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from the “Seasons of the Christian Life” collection

First Sunday of Lent

Genesis 2:15-17; 3:1-7
Romans 5:12-19
Matthew 4:1-11

February 13, 2005
Marsh Chapel
Boston University

For those of us who shape our Christian lives somewhat by the liturgical calendar, the move from Transfiguration Sunday, whose astonishing transfiguring experiences we celebrated last week, to the first Sunday of the penitential Lenten season might seem a rough jolt. Yet I think it is not so. The question that remained at the end of our consideration of transfiguring experiences was how to tell the destructive, death-dealing ones from those that engage God in ways that lead to or enhance salvation. The answer I sketched briefly last week was that the transfiguring experiences, however weird, need to be set in an interpretive context in which they can be seen to engage God in a true way. The experiences do not interpret themselves. By themselves they might be bizarre and meaningless; they might be destructive hallucinations. But grasped within the context of a richly lived Christian life, they can be instruments for engaging God more deeply.

Suppose you are very poor, near to starving and you fear you are indeed starving. You begin to hallucinate. The recurrent hallucination is that the Devil comes to you and tells you that you are the omnipotent Child of God and that all you have to do is command the stones and they will become bread. This hallucination becomes an obsession every day your efforts to find food reach the eleventh hour. So in weak desperation you go to your spiritual advisor for help. (Everyone has a spiritual advisor, I trust.) Your advisor asks you whether you are indeed the Child of God, as your hallucination says, and you answer cynically, “how could I be so hungry if I were?” “But are you the Child of God?” “Well, the Bible says I am,” you say. “If you could change the stones to bread,” the advisor asks, “would you?” “Oh, dear God yes,” you mutter. “Does being the Child of God mean you have miraculous powers?” “No,” you say, “there is nothing special about my powers.” “Then what does it mean that you are the Child of God?” the advisor asks. “The Bible says that God’s entire creation is for the benefit of God’s children,” you answer. “So then,” the advisor says, “have you been to the soup kitchen to eat? Have you gone to the shelters to sleep? Have you gone to social services for welfare? Have you applied for medical benefits? Have you gotten job training? Why are you starving in the midst of all these?” Now you confess with understanding, “this vision of magical powers to turn stones to bread tempted me to a grandiose pride that turned me away from God’s plenty and support all around me. I succumbed to the temptation to believe that as a Child of God I am supposed to be God, though I would have fed only myself. Now I understand and am so sorry.” Your spiritual advisor says, “One does not live by bread alone, but by every word that comes from the mouth of God. You are forgiven. Now seek out your God’s graces.”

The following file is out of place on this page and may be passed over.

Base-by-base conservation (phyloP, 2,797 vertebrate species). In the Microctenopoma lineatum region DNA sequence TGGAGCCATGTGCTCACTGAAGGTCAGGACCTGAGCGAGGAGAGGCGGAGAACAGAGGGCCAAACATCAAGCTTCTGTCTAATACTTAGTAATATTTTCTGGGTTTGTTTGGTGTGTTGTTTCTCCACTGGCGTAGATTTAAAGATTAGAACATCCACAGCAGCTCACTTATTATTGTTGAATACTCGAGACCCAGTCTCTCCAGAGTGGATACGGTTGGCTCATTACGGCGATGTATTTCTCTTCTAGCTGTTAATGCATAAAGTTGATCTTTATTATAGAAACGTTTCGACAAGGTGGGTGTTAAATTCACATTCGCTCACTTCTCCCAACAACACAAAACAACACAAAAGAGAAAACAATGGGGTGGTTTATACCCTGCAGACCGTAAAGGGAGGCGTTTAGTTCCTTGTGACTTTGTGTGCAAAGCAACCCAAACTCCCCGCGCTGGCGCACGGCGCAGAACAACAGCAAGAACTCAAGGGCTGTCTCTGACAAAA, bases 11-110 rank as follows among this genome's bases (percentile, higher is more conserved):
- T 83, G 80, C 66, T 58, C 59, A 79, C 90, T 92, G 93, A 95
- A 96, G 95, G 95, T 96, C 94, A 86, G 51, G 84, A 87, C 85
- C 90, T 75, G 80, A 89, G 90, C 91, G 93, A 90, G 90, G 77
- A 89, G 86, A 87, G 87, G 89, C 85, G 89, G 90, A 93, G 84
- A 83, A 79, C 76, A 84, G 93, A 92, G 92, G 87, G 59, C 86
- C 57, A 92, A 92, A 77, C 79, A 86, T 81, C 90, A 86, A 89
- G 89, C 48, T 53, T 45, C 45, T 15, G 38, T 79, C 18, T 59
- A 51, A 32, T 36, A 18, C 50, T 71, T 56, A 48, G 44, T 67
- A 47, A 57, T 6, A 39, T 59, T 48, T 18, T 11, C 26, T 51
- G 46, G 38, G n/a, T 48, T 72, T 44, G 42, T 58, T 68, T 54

The spiritual advisor transported the transfiguring vision of the temptation to grandiose powers of turning stones to bread into the larger context of divine grace. In that interpretive context the vision heals the disengagement from God and opens us to the plenty around us. The people whose starvation cannot be avoided because there are no soup kitchens, sleeping shelters, welfare systems, medical aid and job training, suffer from our failure to do God’s obvious work.

Suppose that you are a sincere and faithful Christian, but a risk taker. Suppose you are a student who believes that God won’t let you fail and so play too much rather than study enough. The reason for your belief is a transfiguring cartoon fantasy of God’s angels on your shoulders to give you the inspired answers on the test. (Perhaps this was prompted by some television shows?) Or suppose you are in business and see a great opportunity that also entails the possibility of losing everything; buoyed by a vision God’s angels protecting His own, without counting the cost you leap at the opportunity, daring God to let you fail. And you fail. In despair at flunking out or losing your entire fortune you go to your spiritual advisor and say, “Jesus! Where was God when I needed him?” The advisor asks, “Wasn’t it your responsibility to study for the exams? Wasn’t it your responsibility to calculate how much you would be willing to lose for the possibility of gaining the business advantage?” “Yes,” you say, “but how can God let his faithful servants be so destroyed?” “Why do you put God to the test?” asks the advisor. “Do you think God to be so small that you can manipulate providence to your advantage? Is God not the creator of the other students who study much harder and the other business people in the competition?” So you confess that you are selfish in wanting the vast impersonal processes of creation to be bent to your own ends. “No, not only that,” responds the advisor, “you need to confess your lack of faith that makes you always put God to the test. You need to confess that you do not have faith to engage the actual world God gives you, with precisely the tests and opportunities of your life. You need to confess that, in putting God to the test, you have been fleeing from the actual life God gives you in which you might not always be a winner and come out on top, in which all you can do is try your best. Why put God to the test when it is you whom God has under examination?” “Yes, I see,” you say. “Jesus, help me live my life”

The transfiguring vision of divine protection, which so many of us have in various forms, tempts us to avoid life and belligerently reject the God who gives us that life. But interpreted precisely as a temptation, that vision stokes the faith and courage to accept even broken and bedraggled lives with gratitude to God.